UDAAP Enforcement the Next Big Threat
The CFPB fined Citibank $700 million on July 21, charging the bank with unfair and deceptive acts and practices in its credit card activities prohibited by Dodd-Frank. The following day, the bureau fined Discover Bank $18.5 million for UDAAP violations as a result of the bank's student loan servicing.
While this might seem like great news for credit unions, it is not. In fact, those responsible for credit union compliance should be very concerned. The problem isn't UDAAP itself, but instead, the way the CFPB enforces it. Traditionally, regulators interpret new banking laws, then propose and finalize detailed regulations.
UDAAP does not have any implementing regulations and it probably never will. In fact, CFPB Director Richard Cordray said the bureau will not issue any regulations that define exactly what actions or practices violate the law.
So how will a bank, credit union or other financial services provider know if it has violated the law?
Like Citibank, Discover Bank and others, the institutions will know when the CFPB issues an enforcement action or consent order. The CFPB has also said that even if a financial services provider complies with all consumer financial protection laws, it could still be charged with violating UDAPP.
As a result of these broad guidelines, the CFPB has already issued several enforcement actions that have produced almost $2 billion in fines and restitution orders. Additionally, financial services providers have spent billions trying to interpret UDAAP, develop compliance policies and procedures and train employees.
If credit unions believe they are safe because they don't practice the same lending and collection actions as big banks such as Citibank, they are wrong. NAFCU issued an alert to members on the topic earlier this week, and the ways in which credit unions could violate UDAAP are very troubling.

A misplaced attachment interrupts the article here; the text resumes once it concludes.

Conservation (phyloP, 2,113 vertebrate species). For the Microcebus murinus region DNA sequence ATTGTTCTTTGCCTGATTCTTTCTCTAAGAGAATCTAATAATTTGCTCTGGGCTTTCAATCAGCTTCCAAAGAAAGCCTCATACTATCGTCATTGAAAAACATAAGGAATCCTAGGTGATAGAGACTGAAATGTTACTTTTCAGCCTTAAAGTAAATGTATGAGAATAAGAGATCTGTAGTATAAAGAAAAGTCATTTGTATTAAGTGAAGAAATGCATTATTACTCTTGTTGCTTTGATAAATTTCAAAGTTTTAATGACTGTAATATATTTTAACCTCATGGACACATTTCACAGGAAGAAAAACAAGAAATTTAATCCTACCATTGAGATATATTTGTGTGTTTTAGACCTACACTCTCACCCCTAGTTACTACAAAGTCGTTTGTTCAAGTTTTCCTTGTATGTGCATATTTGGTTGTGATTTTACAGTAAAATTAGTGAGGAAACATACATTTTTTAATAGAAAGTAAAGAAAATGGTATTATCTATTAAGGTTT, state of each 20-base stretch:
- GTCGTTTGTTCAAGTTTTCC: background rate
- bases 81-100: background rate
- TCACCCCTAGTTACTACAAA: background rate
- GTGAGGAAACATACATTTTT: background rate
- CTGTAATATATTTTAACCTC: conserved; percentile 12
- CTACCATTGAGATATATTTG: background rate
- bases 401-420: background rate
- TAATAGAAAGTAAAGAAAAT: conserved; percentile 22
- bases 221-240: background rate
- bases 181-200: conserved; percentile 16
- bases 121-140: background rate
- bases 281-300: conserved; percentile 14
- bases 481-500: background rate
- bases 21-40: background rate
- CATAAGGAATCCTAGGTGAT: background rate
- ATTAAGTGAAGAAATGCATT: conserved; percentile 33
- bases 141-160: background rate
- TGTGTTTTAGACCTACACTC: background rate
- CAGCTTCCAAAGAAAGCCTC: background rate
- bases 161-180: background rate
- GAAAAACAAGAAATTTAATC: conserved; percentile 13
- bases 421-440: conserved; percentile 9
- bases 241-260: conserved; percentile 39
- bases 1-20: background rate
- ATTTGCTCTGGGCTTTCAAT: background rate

According to the CFPB's Supervision and Examination Manual and consent orders, an act or practice is unfair when it meets the following three-part test: It causes or is likely to cause substantial injury to consumers; the injury is not reasonably avoidable by consumers; and, substantial injury is not outweighed by countervailing benefits.
NAFCU rightly points out the key phrase here is substantial injury. Normally, substantial injury means monetary harm. However, according to the CFPB, substantial injury can occur without monetary harm. For example, emotional harm could qualify as substantial injury and could be determined by such subjective measures as excessive collection calls.
A recent consent order from the CFPB cited collection activities that included calls to work numbers, the disclosure of consumer debts to non-liable third parties and calls to consumers after being notified they were represented by legal counsel.
What is considered excessive? Five calls? 25 calls? What constitutes debt disclosure to third parties? What if legal counsel doesn't accept or return calls?
The CFPB has not issued specific regulation or guidance on the matter. That means some snot nosed millennial at the CFPB who doesn't think he needs to repay his student loans, and was probably never disciplined by his parents, could use subjective measures to determine if your credit union's collection practices caused substantive injury, and there's nothing you can do about it.
Another gem in the three-prong test is the loosey goosey definition of acts or practices that are unfair because they prevent consumers from reasonably avoiding injury. That includes the requirement that institutions give consumers all the information they may need to make a rational and reasonable decision.
In other words, according to NAFCU's bulletin, if information has been hidden, omitted, withheld or presented inaccurately, it could hinder the consumer's decision-making process. However, the CFPB refuses to define exactly what information needs to be provided.
Credit unions can bury their heads in the sand and tell themselves that because they can't afford to pay millions of dollars in fines, the CFPB probably won't come after them. Like a poor person at low risk of an IRS audit, that might be true.
However, the fact that the CFPB could pursue credit unions for violations of UDAAP based upon commonplace lending and collection practices should keep the entire community up at night.